econintersect.com
       
  

FREE NEWSLETTER: Econintersect sends a nightly newsletter highlighting news events of the day, and providing a summary of new articles posted on the website. Econintersect will not sell or pass your email address to others per our privacy policy. You can cancel this subscription at any time by selecting the unsubscribing link in the footer of each email.



posted on 08 November 2015

Elementary New Theory On Mass Extinctions That Wiped Out Life

from The Conversation

-- this post authored by John Long, Flinders University and Ross Large, University of Tasmania

Throughout the past 600 million years there have been five major mass extinction events that devastated life on Earth. While some of these events are very well studied, such as the killer asteroid that wiped out the dinosaurs 66 million years ago, others are more enigmatic and entertain a variety of possible causes.

The first three extinction events took place near the end of the Ordovician Period (around 445 million years ago), end of the Devonian Period (from 385 to 359 million years ago) and at the end of the Permian Period (252 million years ago).

The most devastating of all these events was the end of the Permian period, which wiped out some 96% of all marine species and about 70% of all known species on Earth.

The likely causes are massive volcanic eruptions on a scale never before seen, with other effects that include runaway greenhouse effect triggered by methane release from clathrates on the seafloor. Because the devastation was so severe, recovery took around 10 million years.

The big extinction event at the end of the Ordovician is linked to glaciation and widespread anoxia, or loss of oxygen in the seas. About 57% of all marrine life was wiped out in the oceans, making it the second largest of all extinction events.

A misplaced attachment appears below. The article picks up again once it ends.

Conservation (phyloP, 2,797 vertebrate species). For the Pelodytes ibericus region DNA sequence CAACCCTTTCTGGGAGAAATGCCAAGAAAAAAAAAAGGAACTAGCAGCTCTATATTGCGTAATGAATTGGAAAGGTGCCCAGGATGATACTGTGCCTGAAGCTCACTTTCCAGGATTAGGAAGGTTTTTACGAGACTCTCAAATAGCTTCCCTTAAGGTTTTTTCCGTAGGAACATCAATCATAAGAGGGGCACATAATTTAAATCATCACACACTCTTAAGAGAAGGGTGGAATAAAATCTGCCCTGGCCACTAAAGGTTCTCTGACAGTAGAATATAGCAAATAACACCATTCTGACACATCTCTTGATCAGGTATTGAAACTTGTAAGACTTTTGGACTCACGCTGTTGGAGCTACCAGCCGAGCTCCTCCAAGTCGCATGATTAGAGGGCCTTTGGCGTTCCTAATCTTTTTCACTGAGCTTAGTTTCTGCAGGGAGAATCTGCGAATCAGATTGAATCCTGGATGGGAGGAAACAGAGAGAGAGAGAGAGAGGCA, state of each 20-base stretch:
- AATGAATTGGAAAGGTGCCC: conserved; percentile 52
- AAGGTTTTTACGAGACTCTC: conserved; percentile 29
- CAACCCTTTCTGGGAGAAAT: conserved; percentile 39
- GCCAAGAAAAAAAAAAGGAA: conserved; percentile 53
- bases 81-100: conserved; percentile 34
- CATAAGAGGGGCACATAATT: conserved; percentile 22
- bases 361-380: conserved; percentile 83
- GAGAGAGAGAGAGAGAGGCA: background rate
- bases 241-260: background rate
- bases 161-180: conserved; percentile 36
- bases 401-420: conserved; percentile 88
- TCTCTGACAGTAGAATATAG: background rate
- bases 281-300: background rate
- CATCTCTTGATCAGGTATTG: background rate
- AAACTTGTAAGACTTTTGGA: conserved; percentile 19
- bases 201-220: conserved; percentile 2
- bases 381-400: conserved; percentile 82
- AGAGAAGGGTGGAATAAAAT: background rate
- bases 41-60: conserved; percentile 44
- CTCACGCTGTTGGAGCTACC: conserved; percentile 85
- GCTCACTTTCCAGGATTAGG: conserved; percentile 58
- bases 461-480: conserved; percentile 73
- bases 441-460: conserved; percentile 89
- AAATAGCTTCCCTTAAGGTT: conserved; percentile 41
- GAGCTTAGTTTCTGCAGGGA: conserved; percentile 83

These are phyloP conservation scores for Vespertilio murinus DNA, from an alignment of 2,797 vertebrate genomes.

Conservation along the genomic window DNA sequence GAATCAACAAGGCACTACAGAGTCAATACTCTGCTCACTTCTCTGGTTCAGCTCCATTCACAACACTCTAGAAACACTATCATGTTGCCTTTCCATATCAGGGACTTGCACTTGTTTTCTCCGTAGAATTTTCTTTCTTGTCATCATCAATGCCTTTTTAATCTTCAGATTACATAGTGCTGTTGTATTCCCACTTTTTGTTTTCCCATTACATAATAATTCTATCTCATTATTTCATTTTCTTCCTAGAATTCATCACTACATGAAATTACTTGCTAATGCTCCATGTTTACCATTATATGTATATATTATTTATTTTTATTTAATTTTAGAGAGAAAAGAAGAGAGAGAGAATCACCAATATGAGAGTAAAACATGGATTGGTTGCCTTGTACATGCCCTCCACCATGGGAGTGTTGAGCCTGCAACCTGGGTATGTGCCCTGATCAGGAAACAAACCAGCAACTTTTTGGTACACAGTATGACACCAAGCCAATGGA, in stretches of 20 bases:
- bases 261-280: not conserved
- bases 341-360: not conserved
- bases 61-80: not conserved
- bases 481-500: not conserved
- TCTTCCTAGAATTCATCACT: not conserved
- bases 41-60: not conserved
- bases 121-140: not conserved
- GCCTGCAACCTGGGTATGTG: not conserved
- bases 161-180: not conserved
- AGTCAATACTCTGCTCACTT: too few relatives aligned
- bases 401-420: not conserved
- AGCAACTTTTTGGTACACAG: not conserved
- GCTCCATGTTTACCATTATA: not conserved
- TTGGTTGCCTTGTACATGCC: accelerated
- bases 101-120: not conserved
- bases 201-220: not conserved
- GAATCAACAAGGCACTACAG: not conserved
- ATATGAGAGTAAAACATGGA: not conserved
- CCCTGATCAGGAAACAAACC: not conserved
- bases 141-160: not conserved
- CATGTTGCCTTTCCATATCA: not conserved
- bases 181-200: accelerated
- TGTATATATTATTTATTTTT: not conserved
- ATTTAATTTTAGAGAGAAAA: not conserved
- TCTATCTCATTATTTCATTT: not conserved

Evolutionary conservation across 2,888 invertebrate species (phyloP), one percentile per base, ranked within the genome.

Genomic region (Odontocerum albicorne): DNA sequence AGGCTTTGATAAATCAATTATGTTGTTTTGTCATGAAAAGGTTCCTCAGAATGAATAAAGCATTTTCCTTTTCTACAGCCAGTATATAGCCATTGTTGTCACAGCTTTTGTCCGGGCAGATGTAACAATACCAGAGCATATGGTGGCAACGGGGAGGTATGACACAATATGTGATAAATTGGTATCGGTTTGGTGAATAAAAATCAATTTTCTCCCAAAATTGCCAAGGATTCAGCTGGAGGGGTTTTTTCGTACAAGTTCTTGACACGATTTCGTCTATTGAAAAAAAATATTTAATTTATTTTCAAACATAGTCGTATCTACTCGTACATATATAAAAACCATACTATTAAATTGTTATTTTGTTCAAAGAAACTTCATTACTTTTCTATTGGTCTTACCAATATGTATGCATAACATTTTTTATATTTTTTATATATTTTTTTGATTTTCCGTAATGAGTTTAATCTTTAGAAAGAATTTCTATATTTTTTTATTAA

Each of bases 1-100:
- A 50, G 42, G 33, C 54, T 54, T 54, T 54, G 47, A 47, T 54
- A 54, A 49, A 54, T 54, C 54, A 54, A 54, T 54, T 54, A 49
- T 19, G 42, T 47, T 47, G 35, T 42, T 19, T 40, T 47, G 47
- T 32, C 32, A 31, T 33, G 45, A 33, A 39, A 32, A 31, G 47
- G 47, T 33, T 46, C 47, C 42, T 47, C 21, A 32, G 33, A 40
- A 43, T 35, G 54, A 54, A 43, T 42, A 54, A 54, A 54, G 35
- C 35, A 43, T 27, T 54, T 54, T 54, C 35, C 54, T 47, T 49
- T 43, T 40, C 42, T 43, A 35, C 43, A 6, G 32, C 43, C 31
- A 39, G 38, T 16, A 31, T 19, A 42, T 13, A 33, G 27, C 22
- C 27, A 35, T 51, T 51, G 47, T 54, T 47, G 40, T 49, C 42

The reliability of interpreting the past oxygen levels of the Earth is key to understanding this event, as perhaps the anoxia was brought on by another cause.

Why trace elements matter

New research by our team published this week in Gondwana Research has shown that a depletion of trace elements in the oceans could be another major factor in this extinction and two other major extinction events.

In an earlier article we explained the natural cycle of nutrients caused by plate tectonics, as increased erosion of the Earth's crust supplies nutrients such as trace elements to the oceans.

Trace elements such as zinc, copper, cobalt, manganese and selenium, in particular, are required for life in doses that have a very specific tolerance range. Too much or too little selenium can be toxic.

Tolerance levels of selenium for phytoplankton, molluscs, fish and many land plants and animals are very well known. Recently, selenium deficiency in large parts of China and Africa has been linked to major outbreaks of diseases such as AIDS, SARS, Ebola and Avian flu (H1N1). This is because lack of selenium impacts on the immune systems.

Such dangerously low levels of certain trace elements, such as selenium, could be a new factor in three major mass extinction events. But how could this occur?

Selenium abundances in the oceans over the past 550 million years. Note severe depletion of this vital trace element at three major extinction events (red triangles), suggesting this was a possible factor in these extinctions. John Long & Ross Large

Could selenium depletion cause mass extinctions?